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Our Story


In 1916, a group of Rockford women recognized a need for day care for young children.  These women were: Mrs. J. W. McLachlan, Mrs. Esta A. Barrett, Mrs. A. J. Holtz, Mrs. Charles Knapp, Mrs. Oscar Nelson, Mrs. Clara Hortan, Mrs. Flora Carpenter, Mrs. Lulu M. Ziock, and Mrs. Hope Walker Barnes.  At this time, the W.C.T.U. loaned the basement of its building at 102 West State Street for this worthy project.  The first baby was Anthony Nivinoki.  As the nursery grew, it moved to the second floor at 210 West State Street and later to the third floor of the Mead Building at Elm and Main Streets.  Because these quarters were soon outgrown, in 1921 the organizers with Mrs. McLachlan as president raised $12,000 to buy the Nordstrom Home at 208 South Rockton Avenue.

Rockford Day Nursery received its charter from Secretary of State Louis L. Emmerson on November 26, 1921.  The object of the organization was “to maintain a day nursery to assist women in the care of their children, and to use its influence in procuring employment for women.”  Attendance grew and filled the house to the license limit of fifty children.  The Day Nursery was one of the original fourteen social agencies in the Rockford Community Fund, Inc., now the Rockford United Way.

In 1937, the Nursery affiliated with the Works Projects Administration.  During World War II there were two annexes used.  The Lanham Funds were made available for childcare to enable mothers to join in war work and the Nursery was affiliated with this program under the supervision of the Board of Education.

In 1942, Rockford Day Nursery was one of the first Nurseries in the State to be licensed by the Child Division of Public Welfare of the State of Illinois.  It had been decided, “all child agencies must comply with certain standards and must qualify for a license.”  Prior to licensing, the Nursery had programs in place for nutrition, fire drills, sanitation, immunization, and a health care program.  These were developed with input from local agencies such as the City Fire Department and the Public Health Department.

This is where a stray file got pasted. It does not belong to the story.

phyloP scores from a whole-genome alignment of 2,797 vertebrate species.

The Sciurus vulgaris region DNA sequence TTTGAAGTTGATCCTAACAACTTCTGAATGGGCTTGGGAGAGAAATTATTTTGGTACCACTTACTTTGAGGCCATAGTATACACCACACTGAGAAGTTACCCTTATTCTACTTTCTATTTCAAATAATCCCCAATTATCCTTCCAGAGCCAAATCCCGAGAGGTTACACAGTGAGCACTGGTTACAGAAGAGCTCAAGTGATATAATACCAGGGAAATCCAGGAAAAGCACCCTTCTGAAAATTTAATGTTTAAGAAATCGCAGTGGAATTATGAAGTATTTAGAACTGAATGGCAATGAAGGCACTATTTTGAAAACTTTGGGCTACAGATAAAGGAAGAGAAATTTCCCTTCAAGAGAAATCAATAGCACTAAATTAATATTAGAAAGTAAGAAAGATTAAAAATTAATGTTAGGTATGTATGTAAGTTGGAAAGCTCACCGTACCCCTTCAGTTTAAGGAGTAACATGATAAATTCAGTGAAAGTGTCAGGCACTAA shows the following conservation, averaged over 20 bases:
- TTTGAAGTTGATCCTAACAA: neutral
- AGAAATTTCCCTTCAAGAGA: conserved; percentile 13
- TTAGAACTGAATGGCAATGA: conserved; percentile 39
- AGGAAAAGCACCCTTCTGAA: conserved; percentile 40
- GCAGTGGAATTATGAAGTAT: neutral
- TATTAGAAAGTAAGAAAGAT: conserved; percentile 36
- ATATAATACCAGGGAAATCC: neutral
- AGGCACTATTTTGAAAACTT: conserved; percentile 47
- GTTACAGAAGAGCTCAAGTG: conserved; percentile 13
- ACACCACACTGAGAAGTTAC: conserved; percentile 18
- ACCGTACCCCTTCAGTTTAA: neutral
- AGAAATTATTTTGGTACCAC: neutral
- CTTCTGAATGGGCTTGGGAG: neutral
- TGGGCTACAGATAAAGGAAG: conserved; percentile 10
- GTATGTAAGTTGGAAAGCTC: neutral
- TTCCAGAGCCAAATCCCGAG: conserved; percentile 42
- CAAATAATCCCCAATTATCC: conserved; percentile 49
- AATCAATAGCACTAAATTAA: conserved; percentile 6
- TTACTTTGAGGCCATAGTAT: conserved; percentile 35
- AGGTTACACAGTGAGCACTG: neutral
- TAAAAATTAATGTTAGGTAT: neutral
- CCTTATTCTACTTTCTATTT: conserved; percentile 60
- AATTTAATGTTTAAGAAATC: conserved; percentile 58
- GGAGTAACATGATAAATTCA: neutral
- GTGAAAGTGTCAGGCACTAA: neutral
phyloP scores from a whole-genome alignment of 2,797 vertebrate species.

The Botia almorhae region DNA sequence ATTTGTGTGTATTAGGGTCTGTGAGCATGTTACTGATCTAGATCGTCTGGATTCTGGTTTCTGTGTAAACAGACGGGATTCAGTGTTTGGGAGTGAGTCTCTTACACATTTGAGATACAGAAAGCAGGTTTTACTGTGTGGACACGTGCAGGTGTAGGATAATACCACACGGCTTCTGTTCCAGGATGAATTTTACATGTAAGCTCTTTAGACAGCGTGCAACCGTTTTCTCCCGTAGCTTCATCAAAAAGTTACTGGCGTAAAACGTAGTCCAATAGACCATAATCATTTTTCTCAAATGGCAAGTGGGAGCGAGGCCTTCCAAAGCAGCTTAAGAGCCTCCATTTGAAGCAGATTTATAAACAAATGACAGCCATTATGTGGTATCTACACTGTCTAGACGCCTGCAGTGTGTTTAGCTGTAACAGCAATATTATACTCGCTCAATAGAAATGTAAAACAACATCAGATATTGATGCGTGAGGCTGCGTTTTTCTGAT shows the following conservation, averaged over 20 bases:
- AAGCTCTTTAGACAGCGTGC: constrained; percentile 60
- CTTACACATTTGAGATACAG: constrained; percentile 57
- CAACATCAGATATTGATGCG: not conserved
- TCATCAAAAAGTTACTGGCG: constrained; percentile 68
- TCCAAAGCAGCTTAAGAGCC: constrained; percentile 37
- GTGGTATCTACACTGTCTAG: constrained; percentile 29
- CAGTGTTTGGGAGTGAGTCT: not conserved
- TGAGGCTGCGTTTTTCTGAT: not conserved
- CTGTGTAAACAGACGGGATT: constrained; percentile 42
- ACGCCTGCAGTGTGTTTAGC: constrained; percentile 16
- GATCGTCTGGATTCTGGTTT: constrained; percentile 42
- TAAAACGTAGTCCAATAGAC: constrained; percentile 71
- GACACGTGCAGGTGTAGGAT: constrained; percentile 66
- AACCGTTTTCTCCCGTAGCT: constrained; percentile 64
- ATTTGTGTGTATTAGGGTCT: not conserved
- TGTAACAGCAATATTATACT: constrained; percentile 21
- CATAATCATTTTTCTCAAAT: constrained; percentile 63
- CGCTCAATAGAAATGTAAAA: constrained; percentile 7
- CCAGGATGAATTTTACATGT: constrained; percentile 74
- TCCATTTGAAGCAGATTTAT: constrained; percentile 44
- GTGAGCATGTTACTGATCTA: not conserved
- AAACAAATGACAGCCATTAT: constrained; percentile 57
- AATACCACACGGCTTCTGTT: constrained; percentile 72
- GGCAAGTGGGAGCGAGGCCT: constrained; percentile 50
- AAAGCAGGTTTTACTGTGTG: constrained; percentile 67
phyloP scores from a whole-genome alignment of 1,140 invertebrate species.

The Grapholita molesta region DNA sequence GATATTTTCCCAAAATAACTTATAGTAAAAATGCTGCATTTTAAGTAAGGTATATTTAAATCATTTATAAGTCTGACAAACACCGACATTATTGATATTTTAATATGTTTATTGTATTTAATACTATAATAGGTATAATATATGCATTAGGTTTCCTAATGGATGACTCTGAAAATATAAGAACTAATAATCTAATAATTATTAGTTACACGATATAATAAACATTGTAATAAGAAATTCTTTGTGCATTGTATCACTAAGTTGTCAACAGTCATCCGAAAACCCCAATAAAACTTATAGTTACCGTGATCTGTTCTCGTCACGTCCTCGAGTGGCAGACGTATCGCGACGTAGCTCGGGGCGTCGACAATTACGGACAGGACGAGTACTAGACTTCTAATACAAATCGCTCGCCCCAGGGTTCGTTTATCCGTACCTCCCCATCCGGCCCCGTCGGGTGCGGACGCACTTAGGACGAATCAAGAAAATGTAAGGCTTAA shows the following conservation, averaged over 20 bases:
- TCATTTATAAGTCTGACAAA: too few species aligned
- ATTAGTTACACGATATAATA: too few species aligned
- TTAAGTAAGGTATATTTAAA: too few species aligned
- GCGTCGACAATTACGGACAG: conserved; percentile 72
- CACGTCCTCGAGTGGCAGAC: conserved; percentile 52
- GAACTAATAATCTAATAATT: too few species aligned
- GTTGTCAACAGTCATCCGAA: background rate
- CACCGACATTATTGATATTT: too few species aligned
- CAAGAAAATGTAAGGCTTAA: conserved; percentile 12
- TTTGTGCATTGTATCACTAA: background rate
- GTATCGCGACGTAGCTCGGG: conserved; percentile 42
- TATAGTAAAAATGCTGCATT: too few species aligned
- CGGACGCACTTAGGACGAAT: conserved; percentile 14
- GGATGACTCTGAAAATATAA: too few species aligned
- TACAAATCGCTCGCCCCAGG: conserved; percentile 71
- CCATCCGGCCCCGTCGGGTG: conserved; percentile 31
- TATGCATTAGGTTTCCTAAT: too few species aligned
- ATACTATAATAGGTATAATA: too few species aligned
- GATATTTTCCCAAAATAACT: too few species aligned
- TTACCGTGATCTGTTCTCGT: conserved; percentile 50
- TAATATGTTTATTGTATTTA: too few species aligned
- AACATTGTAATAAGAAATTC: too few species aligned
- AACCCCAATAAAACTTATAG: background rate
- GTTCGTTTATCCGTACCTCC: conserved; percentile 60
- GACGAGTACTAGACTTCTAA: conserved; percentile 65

In 1949, a twenty member board, with Mrs. Philip Mattison as president, and Mrs. R. E. Tenney as building chairman, had a successful campaign to raise money for a much needed new building.  It was built on the playground.  The new facilities were opened in February 1951.  A State license was received to care for seventy-five children from the age of two years to first grade.

In 1971, 4-C (Community Coordinated Child Care) was established to coordinate childcare services in the Rockford community.  In 1972, Title IV-A funds (federal dollars with local match - United Way) were begun.  These funds were administered by and channeled through 4-C.  In 1976, Title IV-A funds were replaced by Title XX.  4-C was dissolved in 1981 as an umbrella agency for day care centers.

One of the first Executive Directors of the Nursery was Mrs. Edna Hugg of Canton, Ohio with Mrs. Peggy Evans assisting her for one year prior to becoming the Executive Director in 1938.  Mrs. Evans retired in 1980 after forty-three years of service to Rockford Day nursery. Mrs. Rosalind Reis became Director of the Nursery in 1986.

In the summer of 1982, a memorial playground was installed as part of the 65th anniversary celebration of the Nursery.  In August of 1989, a new wing was added to the existing structure and expanded services were added to care for children through 12 years of age.  A Before and After School and Summer Day Camp Program would fill the needs of children in Kindergarten through 6th grade outside of the academic year.

In August of 1989, through a bequest by former board member, Mildred Kral, and a capital campaign, a new wing and expanded services to care for children through 12 years of age.  

After 88-years in downtown Rockford, the nursery had to relocate due to the construction of the Winnebago County Criminal Justice Center.  The move was made possible through a generous donation by the Clarcor Foundation, to purchase the former Clarcor Corporate Headquarters.  Renovations were completed in record time (6 months) and were funded by the purchase of our downtown location and fundraising by the capital campaign committee of the board of directors.  Playgrounds were constructed with the help of Kids Around the World and the Winnebago County Kiwanis Clubs.

The additional space of the current location has enabled Rockford Day Nursery Early Learning Center to expand its programs to include infants and toddlers.  

To this day, the Kiwanis are still one of the generous supporters of Rockford Day Nursery. In addition to their financial support, they also organize and plant a beautiful garden along with the children at the center each year. 

Here at Rockford Day Nursery & Early Learning Center, we’re committed to investing our expertise and resources in order to further achieve our cause. 

From its inception and to this day, the mission of Rockford Day Nursery has remained the same: “to provide day care and education to young children whose parents are employed or training for work.”

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